Manchester United’s inability to score more was the defining problem of their 2016/17 season, however the club are reportedly making moves to ensure the upcoming season sees more action with the help of online dating service Tinder, which could be United’s shirt sleeve sponsor.
The Premier League is now allowing clubs to sell the rights to their left shirt sleeve from the start of the 2017/18 season and United could be the 10th club to take up the new commercial opportunity according to the Daily Mail.
United are understood to have spoken to the Silicon Valley company regarding the sponsorship which is estimated to be around £12m per season.
Talk of a deal with Tinder has unsurprisingly led to much hilarity on social media, particularly given Manchester United's inability to score last season. They hit the target just 54 times in their 38 Premier League games, one goal less than 9th placed Bournemouth managed.
After hearing it helped plenty of men score last year, Man Utd could be sponsored by Tinder next season... pic.twitter.com/HjYFp2XTeW
— Ladbrokes (@Ladbrokes) August 1, 2017
Manchester United look set to announce Tinder as their new sleeve sponsor. Rumour has it, Ashley Young will still struggle to get a match. pic.twitter.com/eM2tmE7zzM — bet365 (@bet365) August 1, 2017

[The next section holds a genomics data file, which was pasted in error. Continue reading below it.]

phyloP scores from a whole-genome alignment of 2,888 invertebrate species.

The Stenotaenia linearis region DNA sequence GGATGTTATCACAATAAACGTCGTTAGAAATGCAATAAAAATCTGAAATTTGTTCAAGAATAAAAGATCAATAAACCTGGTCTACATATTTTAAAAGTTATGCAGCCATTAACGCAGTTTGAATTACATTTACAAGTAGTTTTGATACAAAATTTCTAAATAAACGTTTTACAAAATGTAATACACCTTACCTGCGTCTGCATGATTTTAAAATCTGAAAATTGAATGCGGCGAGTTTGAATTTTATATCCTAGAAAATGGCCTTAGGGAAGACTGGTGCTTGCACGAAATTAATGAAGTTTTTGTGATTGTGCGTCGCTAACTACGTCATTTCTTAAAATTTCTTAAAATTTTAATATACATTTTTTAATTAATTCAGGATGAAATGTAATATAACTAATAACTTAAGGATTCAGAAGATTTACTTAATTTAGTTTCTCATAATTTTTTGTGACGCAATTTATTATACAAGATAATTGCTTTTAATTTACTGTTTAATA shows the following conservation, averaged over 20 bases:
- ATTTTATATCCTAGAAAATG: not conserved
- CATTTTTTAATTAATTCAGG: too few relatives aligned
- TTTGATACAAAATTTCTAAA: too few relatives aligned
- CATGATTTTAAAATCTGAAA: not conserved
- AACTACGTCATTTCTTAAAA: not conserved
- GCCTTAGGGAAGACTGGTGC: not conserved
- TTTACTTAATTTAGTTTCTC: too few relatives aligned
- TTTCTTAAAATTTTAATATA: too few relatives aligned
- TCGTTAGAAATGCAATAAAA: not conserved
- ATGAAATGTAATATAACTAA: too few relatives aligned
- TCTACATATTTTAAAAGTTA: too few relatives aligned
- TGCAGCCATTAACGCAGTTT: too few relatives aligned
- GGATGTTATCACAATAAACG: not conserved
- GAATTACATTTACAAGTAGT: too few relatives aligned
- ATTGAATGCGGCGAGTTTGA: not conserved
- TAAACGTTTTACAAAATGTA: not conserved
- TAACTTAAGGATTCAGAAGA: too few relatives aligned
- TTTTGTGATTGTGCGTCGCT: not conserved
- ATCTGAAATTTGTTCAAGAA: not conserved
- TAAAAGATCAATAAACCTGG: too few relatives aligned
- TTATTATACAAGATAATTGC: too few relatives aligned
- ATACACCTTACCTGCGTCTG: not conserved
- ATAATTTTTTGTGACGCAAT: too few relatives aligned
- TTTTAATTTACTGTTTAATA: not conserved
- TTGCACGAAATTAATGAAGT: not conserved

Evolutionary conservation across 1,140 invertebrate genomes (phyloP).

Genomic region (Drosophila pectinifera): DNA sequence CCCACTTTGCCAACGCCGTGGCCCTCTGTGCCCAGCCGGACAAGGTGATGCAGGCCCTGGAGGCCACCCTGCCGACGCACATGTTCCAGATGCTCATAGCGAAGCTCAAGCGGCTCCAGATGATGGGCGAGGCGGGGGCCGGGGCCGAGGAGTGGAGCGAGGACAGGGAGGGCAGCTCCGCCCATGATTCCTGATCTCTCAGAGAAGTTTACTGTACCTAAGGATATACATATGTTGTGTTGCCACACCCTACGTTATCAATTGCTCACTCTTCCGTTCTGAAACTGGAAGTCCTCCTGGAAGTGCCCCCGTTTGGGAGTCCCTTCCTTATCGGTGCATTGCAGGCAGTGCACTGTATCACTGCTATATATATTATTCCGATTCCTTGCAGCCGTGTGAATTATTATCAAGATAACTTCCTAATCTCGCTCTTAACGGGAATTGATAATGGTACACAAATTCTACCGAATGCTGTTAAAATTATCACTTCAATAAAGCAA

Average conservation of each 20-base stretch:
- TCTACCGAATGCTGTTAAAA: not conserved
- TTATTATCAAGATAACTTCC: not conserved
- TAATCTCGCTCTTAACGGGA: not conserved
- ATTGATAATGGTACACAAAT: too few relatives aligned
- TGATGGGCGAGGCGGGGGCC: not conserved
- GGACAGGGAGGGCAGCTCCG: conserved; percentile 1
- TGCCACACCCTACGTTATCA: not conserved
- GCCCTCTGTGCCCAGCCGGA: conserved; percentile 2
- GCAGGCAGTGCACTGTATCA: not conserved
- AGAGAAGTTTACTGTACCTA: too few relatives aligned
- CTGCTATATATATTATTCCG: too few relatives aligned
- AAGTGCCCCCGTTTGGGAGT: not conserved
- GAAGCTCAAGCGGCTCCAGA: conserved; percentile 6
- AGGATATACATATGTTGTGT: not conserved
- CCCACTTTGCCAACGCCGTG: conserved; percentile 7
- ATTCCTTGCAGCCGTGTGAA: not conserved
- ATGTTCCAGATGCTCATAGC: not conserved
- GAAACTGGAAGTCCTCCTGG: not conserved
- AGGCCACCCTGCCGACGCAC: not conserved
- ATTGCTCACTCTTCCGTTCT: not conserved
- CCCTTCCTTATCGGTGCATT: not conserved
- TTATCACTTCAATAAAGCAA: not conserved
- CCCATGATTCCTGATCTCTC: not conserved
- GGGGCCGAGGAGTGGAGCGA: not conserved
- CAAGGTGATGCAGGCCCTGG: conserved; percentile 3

Man United apparently set to be sponsored by Tinder. Two things that have caused me endless disappointment over past few years...
— Derm (@dermCURTlN) August 1, 2017
Tinder sponsoring #MUFC... You just know all the ladies would be swiping right on our face-pulling hero pic.twitter.com/WWNMqYzzmQ — Jonathan Shrager (@JonathanShrager) July 31, 2017
The reported discussions with Tinder comes as the dating app, which has 50 million users, looks to market itself more widely to a global audience. The company already has a deal with Italian club Napoli, which involved special interaction with Poland striker Arkadiusz Milik, who was given a dating profile on the app.
The decision to make the space available mirrors strategies used by other European Leagues – such as La Liga – where the likes of Barcelona have Beko on the arm of their shirts. It also offers an easy additional revenue stream, something which could become more significant in the future as the lucrative sums paid by broadcasters look less certain amid declining viewing figures and competition from cheaper forms of entertainment from the likes of Netflix.